Thankfully, today, teams are more careful Calgary Hitmen public relations director and play-by-play man Brad Karl actually talked to a few drivers about it. “The weight of the bus has increased almost to the point where it’s practically impossible to skid off the highway. I think the way it’s crafted and structured, it hugs the highway.”
The party, for the most part, charters. Among the few teams that own buses, they are new models – 2000 plus and refurbished.
Since the Broncos incident, the Western Hockey League has emphasized safety. “If the road is not good, the games are cancelled,” adds Carl. “You don’t have to go through the snow anymore. Teams are willing to cancel games.”
#9 Scott Krueger: Centre, born March 31, 1967 in Swift Current, Saskatchewan… played one year with the Prince Albert Raiders… scored 19 goals, 37 assists for 56 points and 32 penalty minutes in 36 games.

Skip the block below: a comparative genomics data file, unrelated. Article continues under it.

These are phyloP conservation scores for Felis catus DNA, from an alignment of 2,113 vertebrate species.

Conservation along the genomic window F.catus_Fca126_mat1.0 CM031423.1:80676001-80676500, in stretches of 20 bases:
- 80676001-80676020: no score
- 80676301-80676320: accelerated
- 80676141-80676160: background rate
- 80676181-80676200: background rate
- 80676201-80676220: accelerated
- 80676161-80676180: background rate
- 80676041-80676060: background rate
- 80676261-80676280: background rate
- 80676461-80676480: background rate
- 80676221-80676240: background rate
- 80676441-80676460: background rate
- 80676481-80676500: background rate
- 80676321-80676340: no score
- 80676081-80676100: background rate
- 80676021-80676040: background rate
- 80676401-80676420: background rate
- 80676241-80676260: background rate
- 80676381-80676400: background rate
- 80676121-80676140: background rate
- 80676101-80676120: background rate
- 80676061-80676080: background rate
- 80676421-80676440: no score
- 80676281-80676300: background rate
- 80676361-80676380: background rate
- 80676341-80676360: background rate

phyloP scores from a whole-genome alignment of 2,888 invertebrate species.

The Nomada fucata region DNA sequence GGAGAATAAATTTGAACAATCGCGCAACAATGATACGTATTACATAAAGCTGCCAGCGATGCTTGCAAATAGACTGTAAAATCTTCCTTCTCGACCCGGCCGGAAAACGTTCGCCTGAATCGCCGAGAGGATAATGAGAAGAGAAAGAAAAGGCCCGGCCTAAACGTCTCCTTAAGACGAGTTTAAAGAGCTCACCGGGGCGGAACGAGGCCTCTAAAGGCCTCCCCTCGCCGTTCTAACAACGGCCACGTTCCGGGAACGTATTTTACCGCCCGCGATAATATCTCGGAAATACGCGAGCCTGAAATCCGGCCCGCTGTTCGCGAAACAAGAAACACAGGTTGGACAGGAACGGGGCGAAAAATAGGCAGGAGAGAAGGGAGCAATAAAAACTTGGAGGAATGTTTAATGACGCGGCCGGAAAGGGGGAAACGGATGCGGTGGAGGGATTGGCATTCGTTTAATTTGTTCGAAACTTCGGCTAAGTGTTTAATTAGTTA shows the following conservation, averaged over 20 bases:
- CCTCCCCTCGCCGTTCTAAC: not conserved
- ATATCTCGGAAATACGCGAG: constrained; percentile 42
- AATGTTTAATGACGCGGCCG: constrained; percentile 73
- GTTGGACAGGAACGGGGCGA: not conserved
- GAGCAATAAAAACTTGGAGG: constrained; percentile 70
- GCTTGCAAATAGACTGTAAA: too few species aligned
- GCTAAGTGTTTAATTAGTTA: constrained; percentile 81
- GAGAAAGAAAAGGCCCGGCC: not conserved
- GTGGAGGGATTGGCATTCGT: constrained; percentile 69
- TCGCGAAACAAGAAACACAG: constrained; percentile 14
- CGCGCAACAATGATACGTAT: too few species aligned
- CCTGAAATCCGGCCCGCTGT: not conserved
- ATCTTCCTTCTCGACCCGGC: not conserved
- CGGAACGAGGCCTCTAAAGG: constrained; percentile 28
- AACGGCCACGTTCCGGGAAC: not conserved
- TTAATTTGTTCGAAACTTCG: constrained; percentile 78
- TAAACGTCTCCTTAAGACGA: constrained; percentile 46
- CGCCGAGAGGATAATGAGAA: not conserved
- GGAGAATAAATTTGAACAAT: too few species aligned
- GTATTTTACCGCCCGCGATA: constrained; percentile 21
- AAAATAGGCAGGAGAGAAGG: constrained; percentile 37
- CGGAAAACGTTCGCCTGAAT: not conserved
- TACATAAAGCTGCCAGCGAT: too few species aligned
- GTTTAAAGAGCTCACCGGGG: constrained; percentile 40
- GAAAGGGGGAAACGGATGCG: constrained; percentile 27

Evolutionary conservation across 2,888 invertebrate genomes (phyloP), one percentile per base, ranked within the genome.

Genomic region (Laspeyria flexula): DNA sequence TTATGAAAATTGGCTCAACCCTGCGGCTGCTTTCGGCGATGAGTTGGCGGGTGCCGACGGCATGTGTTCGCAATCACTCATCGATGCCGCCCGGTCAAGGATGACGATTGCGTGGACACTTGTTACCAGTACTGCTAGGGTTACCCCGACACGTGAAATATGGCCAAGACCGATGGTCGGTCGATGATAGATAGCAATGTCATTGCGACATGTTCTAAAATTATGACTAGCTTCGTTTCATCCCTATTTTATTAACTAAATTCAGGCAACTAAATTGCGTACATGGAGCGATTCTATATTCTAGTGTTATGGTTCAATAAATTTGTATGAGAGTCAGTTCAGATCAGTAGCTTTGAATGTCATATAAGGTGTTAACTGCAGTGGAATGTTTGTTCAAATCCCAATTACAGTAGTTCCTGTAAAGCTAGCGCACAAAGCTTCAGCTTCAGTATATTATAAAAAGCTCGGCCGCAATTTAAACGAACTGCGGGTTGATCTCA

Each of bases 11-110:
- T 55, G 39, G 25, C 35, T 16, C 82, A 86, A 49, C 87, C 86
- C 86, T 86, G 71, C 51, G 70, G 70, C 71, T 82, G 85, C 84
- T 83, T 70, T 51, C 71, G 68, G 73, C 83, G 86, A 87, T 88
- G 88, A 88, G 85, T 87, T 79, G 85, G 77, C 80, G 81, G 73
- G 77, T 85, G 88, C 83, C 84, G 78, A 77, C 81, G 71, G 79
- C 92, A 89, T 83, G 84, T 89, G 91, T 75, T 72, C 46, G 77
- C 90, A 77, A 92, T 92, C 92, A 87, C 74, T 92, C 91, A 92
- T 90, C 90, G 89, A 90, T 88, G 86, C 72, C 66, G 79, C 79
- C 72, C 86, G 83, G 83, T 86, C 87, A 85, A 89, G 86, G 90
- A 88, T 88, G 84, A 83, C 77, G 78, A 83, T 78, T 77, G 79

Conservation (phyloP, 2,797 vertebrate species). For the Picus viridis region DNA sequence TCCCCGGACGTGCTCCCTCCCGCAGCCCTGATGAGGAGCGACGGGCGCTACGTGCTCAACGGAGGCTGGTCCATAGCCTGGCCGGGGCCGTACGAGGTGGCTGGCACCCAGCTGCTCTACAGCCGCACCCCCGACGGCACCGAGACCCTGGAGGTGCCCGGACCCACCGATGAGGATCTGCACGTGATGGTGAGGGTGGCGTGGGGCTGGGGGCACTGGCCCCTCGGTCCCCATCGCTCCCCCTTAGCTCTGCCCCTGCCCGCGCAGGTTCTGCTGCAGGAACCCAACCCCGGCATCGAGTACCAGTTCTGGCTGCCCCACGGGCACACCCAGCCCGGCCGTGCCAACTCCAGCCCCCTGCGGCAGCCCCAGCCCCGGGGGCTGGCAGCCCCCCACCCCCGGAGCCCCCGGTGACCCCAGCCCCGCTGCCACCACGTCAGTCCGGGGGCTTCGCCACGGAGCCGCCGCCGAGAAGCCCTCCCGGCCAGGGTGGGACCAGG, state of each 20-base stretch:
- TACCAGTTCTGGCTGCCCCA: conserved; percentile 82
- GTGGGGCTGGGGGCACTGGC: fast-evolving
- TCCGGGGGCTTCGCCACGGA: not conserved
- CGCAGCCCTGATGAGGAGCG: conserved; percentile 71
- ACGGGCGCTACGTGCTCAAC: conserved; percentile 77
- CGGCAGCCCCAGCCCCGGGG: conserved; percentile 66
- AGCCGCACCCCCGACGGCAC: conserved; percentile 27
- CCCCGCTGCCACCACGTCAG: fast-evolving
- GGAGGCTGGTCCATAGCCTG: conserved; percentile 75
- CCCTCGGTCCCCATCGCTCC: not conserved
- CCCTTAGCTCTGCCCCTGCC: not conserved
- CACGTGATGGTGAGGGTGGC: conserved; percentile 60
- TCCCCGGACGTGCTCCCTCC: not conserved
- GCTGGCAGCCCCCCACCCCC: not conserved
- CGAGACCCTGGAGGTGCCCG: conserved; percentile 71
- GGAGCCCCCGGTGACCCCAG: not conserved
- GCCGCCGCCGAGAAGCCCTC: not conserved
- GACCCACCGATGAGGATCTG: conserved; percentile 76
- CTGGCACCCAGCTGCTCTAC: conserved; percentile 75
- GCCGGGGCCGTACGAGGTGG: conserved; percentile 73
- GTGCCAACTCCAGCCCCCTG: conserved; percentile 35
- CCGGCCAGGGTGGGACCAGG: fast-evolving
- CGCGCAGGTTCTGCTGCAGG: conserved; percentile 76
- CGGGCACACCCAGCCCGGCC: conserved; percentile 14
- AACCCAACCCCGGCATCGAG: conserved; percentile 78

#11 Brent Ruff: Left Wing, born Feb. 17, 1970 Warburg, Alberta … In rookie season, in 33 games, scored three goals, three assists for six points and two penalty minutes … Probably best shot was a pro contract
# 22 Chris Mantica: Left wing, born Nov. 9, 1967 in Saskatoon, Saskatchewan … rookie season, three goals, two assists for five points and 101 penalty minutes … held the Saskatchewan Junior Hockey League penalty record at 502 minutes. .. just returned from a 3-game suspension
# 8 Trent Cress: Lefty, born April 1, 1967 in Kindersley, Saskatchewan…married, played all-star caliber baseball for the Swift Current Indians…first year with Swift Current but second in WHL 30 games, 28 goals , 28 assists for 56 points and 27 penalty minutes